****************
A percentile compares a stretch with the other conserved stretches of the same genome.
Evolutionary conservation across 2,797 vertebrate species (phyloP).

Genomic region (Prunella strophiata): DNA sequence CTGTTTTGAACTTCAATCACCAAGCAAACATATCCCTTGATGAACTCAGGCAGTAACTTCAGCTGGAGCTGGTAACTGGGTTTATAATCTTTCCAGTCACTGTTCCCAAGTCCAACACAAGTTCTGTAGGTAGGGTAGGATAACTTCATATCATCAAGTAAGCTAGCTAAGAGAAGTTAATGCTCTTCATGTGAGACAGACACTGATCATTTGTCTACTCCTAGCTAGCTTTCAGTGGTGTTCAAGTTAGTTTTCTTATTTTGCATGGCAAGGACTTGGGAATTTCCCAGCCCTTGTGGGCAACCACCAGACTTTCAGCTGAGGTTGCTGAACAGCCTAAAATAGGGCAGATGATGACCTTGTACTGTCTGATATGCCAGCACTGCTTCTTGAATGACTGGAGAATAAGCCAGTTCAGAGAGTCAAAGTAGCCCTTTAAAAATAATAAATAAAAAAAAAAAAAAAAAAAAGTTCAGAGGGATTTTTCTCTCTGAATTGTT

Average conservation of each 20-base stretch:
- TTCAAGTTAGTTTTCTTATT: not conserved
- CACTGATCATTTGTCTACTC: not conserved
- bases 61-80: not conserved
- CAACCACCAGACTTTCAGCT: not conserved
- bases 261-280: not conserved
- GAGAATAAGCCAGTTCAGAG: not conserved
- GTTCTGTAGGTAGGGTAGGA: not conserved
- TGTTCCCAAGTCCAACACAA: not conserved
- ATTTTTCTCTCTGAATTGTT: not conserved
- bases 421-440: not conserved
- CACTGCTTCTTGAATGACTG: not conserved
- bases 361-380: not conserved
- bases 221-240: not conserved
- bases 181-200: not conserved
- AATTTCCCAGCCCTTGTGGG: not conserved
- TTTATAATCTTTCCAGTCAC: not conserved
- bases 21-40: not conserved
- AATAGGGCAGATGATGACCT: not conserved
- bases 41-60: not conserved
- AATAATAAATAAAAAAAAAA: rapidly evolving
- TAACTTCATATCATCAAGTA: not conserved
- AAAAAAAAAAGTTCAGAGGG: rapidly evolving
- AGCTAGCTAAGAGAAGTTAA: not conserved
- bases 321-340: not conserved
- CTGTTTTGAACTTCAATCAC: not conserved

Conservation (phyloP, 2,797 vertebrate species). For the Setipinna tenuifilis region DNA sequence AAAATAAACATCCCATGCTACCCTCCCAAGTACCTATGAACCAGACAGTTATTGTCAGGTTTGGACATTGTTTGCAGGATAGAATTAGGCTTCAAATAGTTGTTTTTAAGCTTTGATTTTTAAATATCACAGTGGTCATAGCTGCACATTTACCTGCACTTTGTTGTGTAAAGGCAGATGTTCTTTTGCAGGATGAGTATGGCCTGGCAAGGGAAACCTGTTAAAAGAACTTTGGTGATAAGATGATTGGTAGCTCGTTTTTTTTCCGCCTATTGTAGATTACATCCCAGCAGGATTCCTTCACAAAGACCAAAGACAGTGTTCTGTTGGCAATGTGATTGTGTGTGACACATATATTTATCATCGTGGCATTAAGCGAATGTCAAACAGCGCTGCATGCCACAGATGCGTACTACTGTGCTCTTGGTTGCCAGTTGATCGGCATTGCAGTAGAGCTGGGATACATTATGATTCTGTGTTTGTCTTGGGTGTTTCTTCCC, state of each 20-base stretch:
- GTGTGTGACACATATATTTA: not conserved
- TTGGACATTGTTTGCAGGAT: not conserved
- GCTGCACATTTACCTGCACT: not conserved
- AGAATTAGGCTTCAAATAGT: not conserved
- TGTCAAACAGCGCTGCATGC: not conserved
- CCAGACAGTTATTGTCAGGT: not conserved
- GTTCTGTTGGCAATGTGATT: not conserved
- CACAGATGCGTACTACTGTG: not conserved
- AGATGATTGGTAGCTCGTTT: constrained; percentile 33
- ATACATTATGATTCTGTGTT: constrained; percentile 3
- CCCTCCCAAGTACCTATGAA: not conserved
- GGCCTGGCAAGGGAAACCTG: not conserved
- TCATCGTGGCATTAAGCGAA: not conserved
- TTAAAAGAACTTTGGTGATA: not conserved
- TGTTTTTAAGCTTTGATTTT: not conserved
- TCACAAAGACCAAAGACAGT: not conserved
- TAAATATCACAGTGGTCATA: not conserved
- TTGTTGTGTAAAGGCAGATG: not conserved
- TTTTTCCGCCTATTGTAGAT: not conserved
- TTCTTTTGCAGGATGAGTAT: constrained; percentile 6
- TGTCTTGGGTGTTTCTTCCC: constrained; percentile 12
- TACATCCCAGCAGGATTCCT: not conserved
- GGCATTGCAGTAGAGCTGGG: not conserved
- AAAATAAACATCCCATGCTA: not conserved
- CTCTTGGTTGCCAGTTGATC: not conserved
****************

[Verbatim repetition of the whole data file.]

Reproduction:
A percentile compares a stretch with the other conserved stretches of the same genome.
Evolutionary conservation across 2,797 vertebrate species (phyloP).

Genomic region (Prunella strophiata): DNA sequence CTGTTTTGAACTTCAATCACCAAGCAAACATATCCCTTGATGAACTCAGGCAGTAACTTCAGCTGGAGCTGGTAACTGGGTTTATAATCTTTCCAGTCACTGTTCCCAAGTCCAACACAAGTTCTGTAGGTAGGGTAGGATAACTTCATATCATCAAGTAAGCTAGCTAAGAGAAGTTAATGCTCTTCATGTGAGACAGACACTGATCATTTGTCTACTCCTAGCTAGCTTTCAGTGGTGTTCAAGTTAGTTTTCTTATTTTGCATGGCAAGGACTTGGGAATTTCCCAGCCCTTGTGGGCAACCACCAGACTTTCAGCTGAGGTTGCTGAACAGCCTAAAATAGGGCAGATGATGACCTTGTACTGTCTGATATGCCAGCACTGCTTCTTGAATGACTGGAGAATAAGCCAGTTCAGAGAGTCAAAGTAGCCCTTTAAAAATAATAAATAAAAAAAAAAAAAAAAAAAAGTTCAGAGGGATTTTTCTCTCTGAATTGTT

Average conservation of each 20-base stretch:
- TTCAAGTTAGTTTTCTTATT: not conserved
- CACTGATCATTTGTCTACTC: not conserved
- bases 61-80: not conserved
- CAACCACCAGACTTTCAGCT: not conserved
- bases 261-280: not conserved
- GAGAATAAGCCAGTTCAGAG: not conserved
- GTTCTGTAGGTAGGGTAGGA: not conserved
- TGTTCCCAAGTCCAACACAA: not conserved
- ATTTTTCTCTCTGAATTGTT: not conserved
- bases 421-440: not conserved
- CACTGCTTCTTGAATGACTG: not conserved
- bases 361-380: not conserved
- bases 221-240: not conserved
- bases 181-200: not conserved
- AATTTCCCAGCCCTTGTGGG: not conserved
- TTTATAATCTTTCCAGTCAC: not conserved
- bases 21-40: not conserved
- AATAGGGCAGATGATGACCT: not conserved
- bases 41-60: not conserved
- AATAATAAATAAAAAAAAAA: rapidly evolving
- TAACTTCATATCATCAAGTA: not conserved
- AAAAAAAAAAGTTCAGAGGG: rapidly evolving
- AGCTAGCTAAGAGAAGTTAA: not conserved
- bases 321-340: not conserved
- CTGTTTTGAACTTCAATCAC: not conserved

Conservation (phyloP, 2,797 vertebrate species). For the Setipinna tenuifilis region DNA sequence AAAATAAACATCCCATGCTACCCTCCCAAGTACCTATGAACCAGACAGTTATTGTCAGGTTTGGACATTGTTTGCAGGATAGAATTAGGCTTCAAATAGTTGTTTTTAAGCTTTGATTTTTAAATATCACAGTGGTCATAGCTGCACATTTACCTGCACTTTGTTGTGTAAAGGCAGATGTTCTTTTGCAGGATGAGTATGGCCTGGCAAGGGAAACCTGTTAAAAGAACTTTGGTGATAAGATGATTGGTAGCTCGTTTTTTTTCCGCCTATTGTAGATTACATCCCAGCAGGATTCCTTCACAAAGACCAAAGACAGTGTTCTGTTGGCAATGTGATTGTGTGTGACACATATATTTATCATCGTGGCATTAAGCGAATGTCAAACAGCGCTGCATGCCACAGATGCGTACTACTGTGCTCTTGGTTGCCAGTTGATCGGCATTGCAGTAGAGCTGGGATACATTATGATTCTGTGTTTGTCTTGGGTGTTTCTTCCC, state of each 20-base stretch:
- GTGTGTGACACATATATTTA: not conserved
- TTGGACATTGTTTGCAGGAT: not conserved
- GCTGCACATTTACCTGCACT: not conserved
- AGAATTAGGCTTCAAATAGT: not conserved
- TGTCAAACAGCGCTGCATGC: not conserved
- CCAGACAGTTATTGTCAGGT: not conserved
- GTTCTGTTGGCAATGTGATT: not conserved
- CACAGATGCGTACTACTGTG: not conserved
- AGATGATTGGTAGCTCGTTT: constrained; percentile 33
- ATACATTATGATTCTGTGTT: constrained; percentile 3
- CCCTCCCAAGTACCTATGAA: not conserved
- GGCCTGGCAAGGGAAACCTG: not conserved
- TCATCGTGGCATTAAGCGAA: not conserved
- TTAAAAGAACTTTGGTGATA: not conserved
- TGTTTTTAAGCTTTGATTTT: not conserved
- TCACAAAGACCAAAGACAGT: not conserved
- TAAATATCACAGTGGTCATA: not conserved
- TTGTTGTGTAAAGGCAGATG: not conserved
- TTTTTCCGCCTATTGTAGAT: not conserved
- TTCTTTTGCAGGATGAGTAT: constrained; percentile 6
- TGTCTTGGGTGTTTCTTCCC: constrained; percentile 12
- TACATCCCAGCAGGATTCCT: not conserved
- GGCATTGCAGTAGAGCTGGG: not conserved
- AAAATAAACATCCCATGCTA: not conserved
- CTCTTGGTTGCCAGTTGATC: not conserved